By Cindy Percy
January is traditionally seen as a time of beginnings. As a school counselor, I see January as the time that the bell begins tolling for my seniors, a warning that there is only one more semester, 20 short weeks until graduation. January is the time when high school seniors need to be thinking about completing their community college, trade school or university applications, and begin to complete their Free Application for Federal Student Aid (FAFSA).
The FAFSA is the foundation for the majority of school financial aid programs and is the gateway to establishing eligibility for federal assistance. The first step in the FAFSA process is creating a FAFSA ID. While in the past students and parents had a four-digit PIN that they used to certify their electronic signature on their application, beginning in March 2015 the FAFSA program, in an effort to increase security, moved to a log in and ID program. Students and parents should login to https://fsaid.ed.gov/ and click on the ID tab.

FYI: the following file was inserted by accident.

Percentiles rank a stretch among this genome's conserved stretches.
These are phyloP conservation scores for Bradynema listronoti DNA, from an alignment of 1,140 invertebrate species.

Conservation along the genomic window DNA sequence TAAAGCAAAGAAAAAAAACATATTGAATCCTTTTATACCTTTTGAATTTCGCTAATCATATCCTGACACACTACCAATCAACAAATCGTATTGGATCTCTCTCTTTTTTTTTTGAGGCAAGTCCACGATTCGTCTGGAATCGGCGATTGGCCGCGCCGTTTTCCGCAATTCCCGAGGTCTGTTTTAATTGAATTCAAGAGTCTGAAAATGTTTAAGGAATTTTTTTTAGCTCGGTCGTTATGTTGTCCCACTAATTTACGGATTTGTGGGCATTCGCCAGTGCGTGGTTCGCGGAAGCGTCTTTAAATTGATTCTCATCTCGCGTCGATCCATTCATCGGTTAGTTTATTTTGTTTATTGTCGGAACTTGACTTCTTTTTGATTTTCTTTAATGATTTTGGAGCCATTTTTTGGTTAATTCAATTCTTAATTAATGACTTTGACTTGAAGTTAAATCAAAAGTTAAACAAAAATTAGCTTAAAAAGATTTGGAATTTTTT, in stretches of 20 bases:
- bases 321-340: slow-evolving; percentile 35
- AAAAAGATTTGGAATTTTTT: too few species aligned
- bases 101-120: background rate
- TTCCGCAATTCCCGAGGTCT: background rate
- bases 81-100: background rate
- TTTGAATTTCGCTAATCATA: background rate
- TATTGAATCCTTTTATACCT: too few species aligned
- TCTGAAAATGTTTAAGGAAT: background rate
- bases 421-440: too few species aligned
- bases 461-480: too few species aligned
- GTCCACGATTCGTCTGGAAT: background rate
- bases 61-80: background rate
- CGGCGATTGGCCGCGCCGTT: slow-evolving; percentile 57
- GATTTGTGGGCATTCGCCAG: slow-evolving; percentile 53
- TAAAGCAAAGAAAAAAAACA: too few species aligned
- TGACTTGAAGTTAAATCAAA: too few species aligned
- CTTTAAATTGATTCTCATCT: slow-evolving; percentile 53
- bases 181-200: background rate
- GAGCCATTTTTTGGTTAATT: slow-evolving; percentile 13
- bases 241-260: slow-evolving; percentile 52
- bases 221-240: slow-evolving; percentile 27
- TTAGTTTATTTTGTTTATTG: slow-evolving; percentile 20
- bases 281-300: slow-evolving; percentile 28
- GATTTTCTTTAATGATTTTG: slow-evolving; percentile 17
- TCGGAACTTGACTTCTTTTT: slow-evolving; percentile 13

Each year the FAFSA site opens on Jan. 1. Students and their parents submit information about their finances for the previous year and the program creates a Student Aid Report (SAR) that summarizes the information provided. The SAR gives students and their families some basic information about eligibility for federal student aid. Students learn their EFC or Expected Family Contribution toward the students’ anticipated expenses at their school of choice. Students also are given an estimate of the federal Pell Grant amount they may be eligible to receive.
It is recommended that students complete and send their FAFSA by Feb. 14 of their senior year in order to meet the March 1 priority date most schools have for student submissions. Different schools may have different priority dates, but a good rule of thumb is to have all information, both college applications and your FAFSA submission, completed by Feb. 14. Funding for many school programs may be limited and, as such, it is recommended that students apply as soon as possible after the FAFSA becomes available on Jan. 1.